If you are trying to adopt refund agreements, there are a few important things to consider. As the court proceedings mentioned above show, recovery is an ongoing struggle. But, as they show, these agreements are sometimes applicable. Employers will have to determine whether the cost of the procedure and the possible consequences of employee morale are worth it. Under the act, a provision that a party of the other party must pay a specified amount in the event of a particular event. For example, an offence or a worker who would clear his employment, a specified amount is enforceable only if the amount the party must pay is a real estimate of the loss of the other party. With respect to the impact of this doctrine on an agreement on the reimbursement of training costs, it will be up to the employer to demonstrate that the amount it wishes to reimburse by the employee is a real estimate of its loss. “Reflection” is an exchange of things or promises of value. If the salary of your training is the consideration of them to you – it`s something of value.

And if you agree to repay that money if you stop or resign, you really agree that you don`t stop or resign, that is, you continue to work for them for as long as they want you. This implicit promise is a valuable thing, and therefore your attention to it. A written agreement in which the conditions are clear that you will re-reduce training fees if you leave voluntarily (i.e. you stop) will be an enforceable contract. If you stop but don`t pay, your employer could sue you for the money. The agreements to reimburse your employer for training costs are valid and enforceable. So if you have agreed to reimburse your employer, if you stop, you must do so. The courts have also gone the other way.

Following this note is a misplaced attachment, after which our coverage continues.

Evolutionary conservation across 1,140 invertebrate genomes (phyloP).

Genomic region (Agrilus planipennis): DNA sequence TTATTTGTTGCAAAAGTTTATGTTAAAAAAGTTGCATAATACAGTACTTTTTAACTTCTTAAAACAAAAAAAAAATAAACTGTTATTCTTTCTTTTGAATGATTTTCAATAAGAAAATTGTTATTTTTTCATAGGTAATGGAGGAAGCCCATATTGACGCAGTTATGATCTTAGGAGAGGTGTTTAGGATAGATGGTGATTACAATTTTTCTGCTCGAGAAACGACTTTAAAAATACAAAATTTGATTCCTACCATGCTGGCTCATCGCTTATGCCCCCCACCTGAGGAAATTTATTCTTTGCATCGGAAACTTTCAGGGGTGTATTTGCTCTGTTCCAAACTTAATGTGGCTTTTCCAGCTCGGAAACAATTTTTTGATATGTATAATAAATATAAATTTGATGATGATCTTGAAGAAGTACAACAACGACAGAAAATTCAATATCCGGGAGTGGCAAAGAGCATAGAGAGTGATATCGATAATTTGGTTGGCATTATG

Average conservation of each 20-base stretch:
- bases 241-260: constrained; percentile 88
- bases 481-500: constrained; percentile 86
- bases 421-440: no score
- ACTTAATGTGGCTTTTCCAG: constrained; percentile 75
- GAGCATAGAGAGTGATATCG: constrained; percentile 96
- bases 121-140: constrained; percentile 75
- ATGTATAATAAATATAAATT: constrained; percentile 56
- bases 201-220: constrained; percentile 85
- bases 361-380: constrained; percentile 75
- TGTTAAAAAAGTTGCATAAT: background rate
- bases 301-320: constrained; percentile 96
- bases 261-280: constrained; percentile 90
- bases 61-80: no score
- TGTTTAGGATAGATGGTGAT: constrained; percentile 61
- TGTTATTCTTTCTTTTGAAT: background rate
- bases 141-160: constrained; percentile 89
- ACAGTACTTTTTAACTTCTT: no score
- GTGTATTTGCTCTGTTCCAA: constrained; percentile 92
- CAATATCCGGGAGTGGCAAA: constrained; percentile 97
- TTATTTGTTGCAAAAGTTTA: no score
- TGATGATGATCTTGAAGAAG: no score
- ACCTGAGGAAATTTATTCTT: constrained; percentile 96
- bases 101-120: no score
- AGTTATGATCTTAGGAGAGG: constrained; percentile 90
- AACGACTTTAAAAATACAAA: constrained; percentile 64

In Los Angeles in 2015, a fourth district appeals court made an unpublished statement that former police officers who left the LAPD could not be forced to repay their training to the city. Because the city implemented a larger and more expensive training program than minimum certification, it became an employer-imposed burden that the city had to bear, not public servants, the panel concluded. The refund contract was found to be unenforceable. Some training agreements operate in a kind of sliding scale, where the longer the employee stays in the company, the less he must be reimbursed if he decides to continue. For other companies, the training contract is a little black and white, with a set deadline indicating when the employee is no longer responsible for refunds. For example, if an employer sends someone on a course that costs the employer $2,000 and the worker leaves his or her job immediately after the end of the course, the employer has not benefited from his investment and could, through a duly drawn-in agreement, legally recover the $2,000. However, if the worker left his or her job after 3 years, then the employer clearly has the benefits of the training for 3 years, so that if they try to recover the $2000, that would be unenforceable, because it would not reflect the loss of the employer. It would probably not be applicable either, given that these are trade restrictions, and we will look at that below. However, if the agreement is properly developed, the employer can generally recover some of the costs of a magnitude that decreases over time, so that after one year after the price closes, for example, they must repay 50% and nothing after 2 years.